611 W. Union Street
Benson, AZ 85602
(520) 586-0800

Health Choice Integrated Care crisis Line
1-877-756-4090

NurseWise 24-Hour Crisis Line
1-866-495-6735

NAZCARE Warm Line
1-888-404-5530



SEABHS
611 W. Union Street
Benson, AZ 85602
(520) 586-0800

NurseWise 24-Hr Crisis Line
1-866-495-6735

NAZCARE Warm Line
1-888-404-5530


powered by centersite dot net

Getting Started
Here are some forms to get started. These can be printed and brought with you so that you can pre-fill out some known info ahead of time. More...


Wellness and Personal Development
Resources
Basic InformationLatest News
Health Tip: Want Healthier Lungs?Tips to Curb Nighttime EatingExtreme Heat in Southwest a Deadly ThreatMany Americans May Be Taking Too Much Vitamin DHow to Beat Jet Lag This Summer VacationAmericans Want to Be Fit, But Most Don't Put in the EffortWith Climate Change, More Deadly Heatwaves Will StrikeAre U.S. Teens Now as Inactive as 60-Year-Olds?Summer Fun Is Not Without HazardsHappy Marriage, Healthier SpousesHave Scientists Created a Safe, Sun-Free Tan?Could You Spot Bed Bugs in a Hotel Room?Health Tip: Help Prevent Skin CancerNighttime Airport Noise May Raise Heart RisksHealth Tip: Prepare for a Safe Road TripCould Your Breakfast Cloud Your Judgment?Stay Safe as Summer Temps SoarWith Summer Sun Comes Heightened Skin Cancer RiskSLEEP: Weekend Sleep Changes Adversely Affect Health OutcomesGuard Against This Little-Known Swimming DangerCould U.S. Election Results Be Harmful to Health?Lifespan Up With Adoption of Four Healthy Lifestyle BehaviorsDo You Have 'Social Jet Lag?'Loneliness May Lead to Sleepless NightsHealth Tip: Stay Safe During SummerBreaking Up Sedentary Time With Upper Body Activity BeneficialFire Up the Grill Safely This Holiday WeekendWarming Climate, More Sleepless Nights?You're Less Apt to Fact-Check 'Fake News' When It's on Social Media: StudyDoes Dirty Air Keep You Awake?Cut Calories, Lengthen Life Span?How Not to Nod Off Behind the WheelWomen Aren't Better at Reading People's Faces After AllAre You Addicted to Your Smartphone?Just Two Weeks of Inactivity Can Up Risk of Developing DiseaseJust 2 Weeks on the Couch Can Trigger Body's DeclineSunscreen 101Fido or Fluffy Can Bring You a Big Health BoostHealth Tip: Sleep is Important for MemoryJust 5 Percent of Daily Salt Gets Added at the TableMany Seniors Use Cellphones While Driving With ChildrenLongevity in the U.S.: Location, Location, LocationGluten-Free Diet Not Healthy for Patients Without Celiac DiseaseStriving for Facebook 'Likes' May Not Boost Your Self-EsteemEating Gluten-Free Without a Medical Reason?Life Expectancy Goes Up for Black AmericansHealthy Heart in Middle Age Delivers Big DividendsCooking at Home Means Eating Better, Spending LessMost Seniors Use Cellphones While Behind the WheelTaking the Stairs a Better Pick-Me-Up Than Coffee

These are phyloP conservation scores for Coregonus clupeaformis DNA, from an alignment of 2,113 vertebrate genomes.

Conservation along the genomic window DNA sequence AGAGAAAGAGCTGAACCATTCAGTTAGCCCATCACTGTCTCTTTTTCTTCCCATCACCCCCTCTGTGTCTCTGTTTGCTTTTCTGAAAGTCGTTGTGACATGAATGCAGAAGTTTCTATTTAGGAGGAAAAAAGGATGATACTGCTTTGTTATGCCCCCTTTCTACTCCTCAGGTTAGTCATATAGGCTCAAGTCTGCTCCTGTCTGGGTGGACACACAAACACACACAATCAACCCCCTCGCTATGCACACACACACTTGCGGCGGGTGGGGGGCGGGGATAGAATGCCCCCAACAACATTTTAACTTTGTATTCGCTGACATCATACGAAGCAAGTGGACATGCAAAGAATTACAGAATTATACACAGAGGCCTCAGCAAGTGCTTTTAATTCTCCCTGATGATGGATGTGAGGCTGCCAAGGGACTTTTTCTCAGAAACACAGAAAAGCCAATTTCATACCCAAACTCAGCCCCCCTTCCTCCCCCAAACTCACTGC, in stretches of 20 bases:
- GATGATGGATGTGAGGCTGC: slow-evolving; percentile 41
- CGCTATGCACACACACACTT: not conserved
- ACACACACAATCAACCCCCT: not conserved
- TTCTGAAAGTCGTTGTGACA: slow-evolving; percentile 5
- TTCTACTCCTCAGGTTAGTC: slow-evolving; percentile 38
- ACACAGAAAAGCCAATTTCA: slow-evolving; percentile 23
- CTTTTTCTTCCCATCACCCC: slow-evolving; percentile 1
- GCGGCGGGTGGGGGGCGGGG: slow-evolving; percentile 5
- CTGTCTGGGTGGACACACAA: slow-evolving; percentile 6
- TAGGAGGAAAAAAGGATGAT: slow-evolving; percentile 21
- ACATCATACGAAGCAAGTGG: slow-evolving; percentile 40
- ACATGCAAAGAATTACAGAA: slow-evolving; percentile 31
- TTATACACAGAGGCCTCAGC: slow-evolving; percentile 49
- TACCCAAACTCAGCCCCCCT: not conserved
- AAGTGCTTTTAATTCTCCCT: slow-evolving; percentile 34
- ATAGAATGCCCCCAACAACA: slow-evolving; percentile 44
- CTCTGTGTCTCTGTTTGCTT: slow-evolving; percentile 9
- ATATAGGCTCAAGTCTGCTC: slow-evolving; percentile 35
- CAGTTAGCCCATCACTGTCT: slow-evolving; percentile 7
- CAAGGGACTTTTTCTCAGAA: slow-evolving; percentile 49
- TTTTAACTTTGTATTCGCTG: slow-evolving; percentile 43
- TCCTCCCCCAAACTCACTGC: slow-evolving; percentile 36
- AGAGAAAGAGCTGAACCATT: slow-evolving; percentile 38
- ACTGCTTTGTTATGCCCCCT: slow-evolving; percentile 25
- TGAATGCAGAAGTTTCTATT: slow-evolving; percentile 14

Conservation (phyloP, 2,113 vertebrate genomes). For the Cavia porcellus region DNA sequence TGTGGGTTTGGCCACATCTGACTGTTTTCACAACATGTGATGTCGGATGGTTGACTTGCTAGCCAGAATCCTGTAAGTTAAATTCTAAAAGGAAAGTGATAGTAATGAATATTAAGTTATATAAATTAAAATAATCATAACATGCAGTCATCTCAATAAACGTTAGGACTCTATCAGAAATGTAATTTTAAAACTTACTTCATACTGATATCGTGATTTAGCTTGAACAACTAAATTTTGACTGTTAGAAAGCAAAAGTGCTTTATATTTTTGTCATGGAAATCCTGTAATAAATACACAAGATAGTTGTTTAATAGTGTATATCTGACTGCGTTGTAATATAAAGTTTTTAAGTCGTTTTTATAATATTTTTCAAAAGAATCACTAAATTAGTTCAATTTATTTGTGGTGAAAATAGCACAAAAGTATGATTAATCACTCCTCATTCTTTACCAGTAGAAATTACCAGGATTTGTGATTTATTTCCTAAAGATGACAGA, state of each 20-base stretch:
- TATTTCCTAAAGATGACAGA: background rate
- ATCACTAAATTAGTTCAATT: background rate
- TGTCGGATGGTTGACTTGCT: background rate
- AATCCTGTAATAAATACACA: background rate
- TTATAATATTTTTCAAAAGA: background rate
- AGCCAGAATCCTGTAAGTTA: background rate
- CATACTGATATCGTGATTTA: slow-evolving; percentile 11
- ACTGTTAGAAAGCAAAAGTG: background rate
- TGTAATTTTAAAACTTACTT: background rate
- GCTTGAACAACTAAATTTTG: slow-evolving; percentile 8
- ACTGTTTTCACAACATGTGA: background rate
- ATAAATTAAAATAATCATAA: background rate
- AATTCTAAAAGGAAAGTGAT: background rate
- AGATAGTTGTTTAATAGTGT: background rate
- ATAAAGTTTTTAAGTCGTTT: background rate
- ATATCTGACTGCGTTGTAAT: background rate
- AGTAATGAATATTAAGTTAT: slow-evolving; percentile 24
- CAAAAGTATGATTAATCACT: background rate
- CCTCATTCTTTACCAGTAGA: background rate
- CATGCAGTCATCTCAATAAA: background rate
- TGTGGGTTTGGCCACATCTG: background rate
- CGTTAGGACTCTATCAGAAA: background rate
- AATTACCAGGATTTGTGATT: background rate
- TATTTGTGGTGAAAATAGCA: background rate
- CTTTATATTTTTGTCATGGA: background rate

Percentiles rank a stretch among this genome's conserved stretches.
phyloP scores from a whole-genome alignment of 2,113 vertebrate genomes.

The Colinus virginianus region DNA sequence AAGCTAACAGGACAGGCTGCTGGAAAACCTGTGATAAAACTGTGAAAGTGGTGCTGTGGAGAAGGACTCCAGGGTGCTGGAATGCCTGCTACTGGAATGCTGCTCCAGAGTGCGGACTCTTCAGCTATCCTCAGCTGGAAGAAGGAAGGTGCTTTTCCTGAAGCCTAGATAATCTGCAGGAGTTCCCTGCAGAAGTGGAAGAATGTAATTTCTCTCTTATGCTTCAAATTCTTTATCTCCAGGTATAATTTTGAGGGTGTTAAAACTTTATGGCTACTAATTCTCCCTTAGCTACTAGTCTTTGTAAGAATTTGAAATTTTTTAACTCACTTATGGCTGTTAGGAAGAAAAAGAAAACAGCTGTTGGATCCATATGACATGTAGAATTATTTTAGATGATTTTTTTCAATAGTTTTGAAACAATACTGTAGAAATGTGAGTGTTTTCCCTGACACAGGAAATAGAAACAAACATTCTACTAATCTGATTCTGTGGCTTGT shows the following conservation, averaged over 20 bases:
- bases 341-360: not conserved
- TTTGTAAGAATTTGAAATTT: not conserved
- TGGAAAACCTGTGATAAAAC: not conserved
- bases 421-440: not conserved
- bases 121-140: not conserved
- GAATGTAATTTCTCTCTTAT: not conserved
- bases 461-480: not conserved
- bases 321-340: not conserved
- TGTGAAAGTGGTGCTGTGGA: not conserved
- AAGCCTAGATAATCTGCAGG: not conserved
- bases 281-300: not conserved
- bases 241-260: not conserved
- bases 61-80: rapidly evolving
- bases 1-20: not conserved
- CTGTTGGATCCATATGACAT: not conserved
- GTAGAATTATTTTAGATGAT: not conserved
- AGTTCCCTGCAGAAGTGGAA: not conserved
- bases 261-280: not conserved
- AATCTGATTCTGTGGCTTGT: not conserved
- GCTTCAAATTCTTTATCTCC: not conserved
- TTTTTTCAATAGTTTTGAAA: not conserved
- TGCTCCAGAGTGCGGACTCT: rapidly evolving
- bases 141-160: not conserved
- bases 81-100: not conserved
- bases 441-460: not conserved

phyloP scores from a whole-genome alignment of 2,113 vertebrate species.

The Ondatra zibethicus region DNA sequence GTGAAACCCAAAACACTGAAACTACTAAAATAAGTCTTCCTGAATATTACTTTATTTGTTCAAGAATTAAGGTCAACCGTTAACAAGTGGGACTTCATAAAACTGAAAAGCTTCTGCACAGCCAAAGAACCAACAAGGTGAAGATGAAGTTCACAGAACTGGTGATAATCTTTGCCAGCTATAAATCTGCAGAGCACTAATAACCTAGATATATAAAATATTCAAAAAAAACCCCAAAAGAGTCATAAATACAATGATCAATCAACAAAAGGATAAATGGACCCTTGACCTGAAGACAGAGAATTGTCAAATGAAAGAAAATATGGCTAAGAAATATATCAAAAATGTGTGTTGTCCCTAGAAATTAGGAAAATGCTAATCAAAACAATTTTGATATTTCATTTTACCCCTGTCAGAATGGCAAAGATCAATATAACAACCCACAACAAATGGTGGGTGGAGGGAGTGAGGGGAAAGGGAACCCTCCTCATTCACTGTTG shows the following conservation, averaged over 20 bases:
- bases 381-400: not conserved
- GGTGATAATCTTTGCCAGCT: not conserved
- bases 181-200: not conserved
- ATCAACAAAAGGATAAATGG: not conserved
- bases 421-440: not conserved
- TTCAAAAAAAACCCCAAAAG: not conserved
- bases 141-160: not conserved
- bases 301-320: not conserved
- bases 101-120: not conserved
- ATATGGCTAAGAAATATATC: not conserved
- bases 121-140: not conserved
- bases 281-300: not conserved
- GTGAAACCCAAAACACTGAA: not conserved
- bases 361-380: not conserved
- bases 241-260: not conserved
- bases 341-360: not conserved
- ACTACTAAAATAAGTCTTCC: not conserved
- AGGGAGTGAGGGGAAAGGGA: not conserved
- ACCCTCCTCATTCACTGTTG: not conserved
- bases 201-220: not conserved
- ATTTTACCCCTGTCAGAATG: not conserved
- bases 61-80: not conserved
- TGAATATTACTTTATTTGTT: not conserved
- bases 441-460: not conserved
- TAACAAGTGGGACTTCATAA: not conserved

LinksBook Reviews
Related Topics

Smoking
Anger Management
Stress Reduction and Management

Poverty Takes 2 Years Off Your Life: Study

HealthDay News
by -- Robert Preidt
Updated: Feb 1st 2017

new article illustration

WEDNESDAY, Feb. 1, 2017 (HealthDay News) -- Poverty significantly shortens life expectancy and should be regarded as a major health risk factor, a new study suggests.

Researchers analyzed 48 studies that included more than 1.7 million people in the United States, the United Kingdom, Australia, France, Italy, Portugal and Switzerland. They found that poor people were 46 percent more likely than wealthier people to die before age 85.

Among poor people, about 15 percent of men and more than 9 percent of women died before age 85, compared with more than 11 percent of men and about 7 percent of women who were wealthier.

The researchers concluded that being poor was associated with a 2.1-year reduction in life expectancy. This is similar to being inactive, which cuts life expectancy by 2.4 years -- more than the reductions associated with high blood pressure, obesity and heavy drinking, the researchers added.

The study was published Jan. 31 in The Lancet.

Poverty is one of the strongest predictors of illness and early death worldwide, but is often not included in health policies, the researchers said.

"Given the huge impact of socioeconomic status on health, it's vital that governments accept it as a major risk factor and stop excluding it from health policy," said study lead author Silvia Stringhini of Lausanne University Hospital in Switzerland.

"Reducing poverty, improving education and creating safe home, school and work environments are central to overcoming the impact of socioeconomic deprivation," she said in a journal news release.

"By doing this, socioeconomic status could be targeted and improved, leading to better wealth and health for many," Stringhini added.

A low social rank means being powerless to determine your own destiny, said Martin Tobias, a public health consultant from New Zealand. If you're impoverished, you're "deprived of material resources, and limited in the opportunities open to you, which -- the authors imply -- shapes both your lifestyle and your life chances," he wrote in an accompanying editorial.

More information

The U.S. Centers for Disease Control and Prevention has more on life expectancy.